The Temptation Of Tom Brady
Wow. That was quick. The NFL brought the hammer down on Teflon Tom Brady, with a four-game suspension that apparently represents the most severe penalty ever handed out to a quarterback for “violating the game’s honor code.”
I myself was not aware that football — a game so ruthless that nearly one in three pros will wind up with brain damage — had an honor code. But then, you learn something new every day.
The central lesson to be drawn from this mess we’ve agreed to call "DeflateGate" is that the basic ingredients of Greek Drama hold up quite well, even in a helmet and shoulder pads. For here is a story Aristotle would have recognized as archetypal: the hero brought low by a power greater than himself.
Brady denies knowing anything about anything. Probably he is thinking, <em>How big a deal can this be? We won the game 45-7.</em>
The hero, of course, is Tom Brady, handsome, rich, poised, valorous, the kind of guy who might have given Achilles an inferiority complex. As Act I begins, Brady has just won his fourth Super Bowl and earned his place in the pantheon of gridiron Immortals. He is the Best Quarterback Ever, or One of the Best Ever, depending on which sports columnist you favor. Just for good measure, he’s married to the most beautiful woman on earth.
Alas, along comes Act II, in which Fate intervenes. A question arises as to the firmness of Brady’s balls, the ones he uses in his particular form of combat. Owing to an inexplicable oversight, you see, the NFL — rather than forcing both teams to use balls inflated to the same weight by league officials — allows team personnel to carry out this task themselves.
Here, our first true villain arises: Temptation. For Brady, like any great warrior, looks for any possible advantage over his opponent. And he knows that a slightly under-inflated ball will be slightly easier to handle and throw.
The men who prepare the balls — minor figures thrust awkwardly into the glare of starring roles — know this as well. So much so that one of them refers to himself as “the Deflator,” a rather unlikely title for high drama, but you take what you can get these days.
Naturally, as Act III opens, a Greek Chorus of sport pundits descends.
Now, Brady has a decision to make. He could simply admit to these jackals that he likes his balls prepared a certain way, like any quarterback. And that he trusts the equipment guys to adhere to his wishes, as best they can within the legal limits. But Brady is not used to having his integrity questioned, in particular by moralizing twerps who have never even been in battle.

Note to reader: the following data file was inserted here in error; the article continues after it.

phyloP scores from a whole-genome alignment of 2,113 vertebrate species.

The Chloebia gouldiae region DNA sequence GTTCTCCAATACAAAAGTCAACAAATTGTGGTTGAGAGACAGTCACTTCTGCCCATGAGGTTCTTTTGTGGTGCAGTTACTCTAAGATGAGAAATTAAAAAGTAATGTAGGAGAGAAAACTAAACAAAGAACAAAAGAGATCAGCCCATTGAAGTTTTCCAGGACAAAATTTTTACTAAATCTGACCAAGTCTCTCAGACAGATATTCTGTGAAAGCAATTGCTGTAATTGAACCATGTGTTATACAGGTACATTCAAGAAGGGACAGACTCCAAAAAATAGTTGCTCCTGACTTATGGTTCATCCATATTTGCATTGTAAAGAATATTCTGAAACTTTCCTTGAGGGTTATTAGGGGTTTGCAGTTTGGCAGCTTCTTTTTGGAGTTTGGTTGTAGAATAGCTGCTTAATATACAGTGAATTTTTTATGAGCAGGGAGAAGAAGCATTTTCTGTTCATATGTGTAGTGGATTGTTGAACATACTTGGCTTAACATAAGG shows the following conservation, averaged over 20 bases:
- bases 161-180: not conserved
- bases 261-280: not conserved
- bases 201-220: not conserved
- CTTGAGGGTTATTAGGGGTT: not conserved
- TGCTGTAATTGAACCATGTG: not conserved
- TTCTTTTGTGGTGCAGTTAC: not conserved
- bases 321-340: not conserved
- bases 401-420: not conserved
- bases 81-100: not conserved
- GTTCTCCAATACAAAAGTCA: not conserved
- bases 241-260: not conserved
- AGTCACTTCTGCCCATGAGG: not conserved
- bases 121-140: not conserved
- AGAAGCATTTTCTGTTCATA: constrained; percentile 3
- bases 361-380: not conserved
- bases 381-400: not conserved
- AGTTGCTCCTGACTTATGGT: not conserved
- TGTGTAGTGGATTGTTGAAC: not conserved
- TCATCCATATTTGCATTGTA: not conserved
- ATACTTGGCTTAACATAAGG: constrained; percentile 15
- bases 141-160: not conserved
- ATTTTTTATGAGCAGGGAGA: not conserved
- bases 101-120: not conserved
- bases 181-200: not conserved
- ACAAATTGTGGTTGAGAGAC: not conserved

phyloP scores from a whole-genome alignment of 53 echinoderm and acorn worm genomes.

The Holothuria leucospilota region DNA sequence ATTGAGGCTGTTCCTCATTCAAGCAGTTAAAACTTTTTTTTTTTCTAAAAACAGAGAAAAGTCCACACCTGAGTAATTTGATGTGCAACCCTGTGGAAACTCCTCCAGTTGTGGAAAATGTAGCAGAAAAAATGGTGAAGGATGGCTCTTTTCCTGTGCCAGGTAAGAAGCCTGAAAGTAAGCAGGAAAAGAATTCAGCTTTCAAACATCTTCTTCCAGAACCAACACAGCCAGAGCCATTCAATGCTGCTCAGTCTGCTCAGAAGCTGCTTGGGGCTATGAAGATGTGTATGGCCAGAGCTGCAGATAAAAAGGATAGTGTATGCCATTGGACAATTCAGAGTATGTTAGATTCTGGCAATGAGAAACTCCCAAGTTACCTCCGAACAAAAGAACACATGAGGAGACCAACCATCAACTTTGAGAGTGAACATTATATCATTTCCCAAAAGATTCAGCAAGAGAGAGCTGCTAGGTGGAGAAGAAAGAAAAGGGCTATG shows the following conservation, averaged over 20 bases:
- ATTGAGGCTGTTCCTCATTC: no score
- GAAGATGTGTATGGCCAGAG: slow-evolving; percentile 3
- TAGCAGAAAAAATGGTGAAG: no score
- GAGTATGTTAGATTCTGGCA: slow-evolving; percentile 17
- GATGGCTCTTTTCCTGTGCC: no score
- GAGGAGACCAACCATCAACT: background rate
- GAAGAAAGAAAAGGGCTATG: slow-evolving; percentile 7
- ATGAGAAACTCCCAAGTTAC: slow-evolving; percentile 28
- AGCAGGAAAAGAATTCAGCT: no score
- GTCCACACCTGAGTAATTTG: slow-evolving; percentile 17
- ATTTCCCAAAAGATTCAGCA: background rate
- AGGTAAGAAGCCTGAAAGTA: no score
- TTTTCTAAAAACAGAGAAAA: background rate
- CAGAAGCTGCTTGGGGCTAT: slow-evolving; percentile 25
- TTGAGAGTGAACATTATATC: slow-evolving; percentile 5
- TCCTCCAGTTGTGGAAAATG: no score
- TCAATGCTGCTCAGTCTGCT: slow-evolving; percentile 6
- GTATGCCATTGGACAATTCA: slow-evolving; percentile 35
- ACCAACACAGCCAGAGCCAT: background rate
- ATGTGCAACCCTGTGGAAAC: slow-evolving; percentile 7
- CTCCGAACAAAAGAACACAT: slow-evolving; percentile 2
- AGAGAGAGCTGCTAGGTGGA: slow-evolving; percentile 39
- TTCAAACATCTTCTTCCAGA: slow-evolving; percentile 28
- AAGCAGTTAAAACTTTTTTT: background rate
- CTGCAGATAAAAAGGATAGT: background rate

And so a second, more damning villain is made known -- Hubris. Brady denies knowing anything about anything. Probably he is thinking, How big a deal can this be? We won the game 45-7. It’s not like I’m in some post-modern Greek Drama.
For a time, it seems a wise strategy. Brady goes on to win the Super Bowl in thrilling fashion. He continues to be very handsome. The story withers.
...even the most blessed and powerful of characters will fall from grace if their only motive is the desire to win a game.
Now comes Act IV: Comeuppance. Like a thunderbolt, the Gods deliver a detailed report implying, if never quite proving, that Brady has cheated and lied about cheating. The Greek Chorus goes nuts, and league officials — always eager to defend the integrity of a game with very little integrity — banish him from the field of battle for four whole games, pending appeal.
A sanctimonious din is heard from all the fans of all the teams defeated by Brady, while his supporters are left to gnash teeth and rend official NFL gear.
The big winners here are the audience and the Greek Chorus, of course. At no expense to their own conscience, they get to partake in the profit and pleasures of judgment.
Almost no consideration is given to the drab moral of the story, which is that even the most blessed and powerful of characters will fall from grace if their only motive is the desire to win a game.
Steve Almond is the author of the book “Against Football.”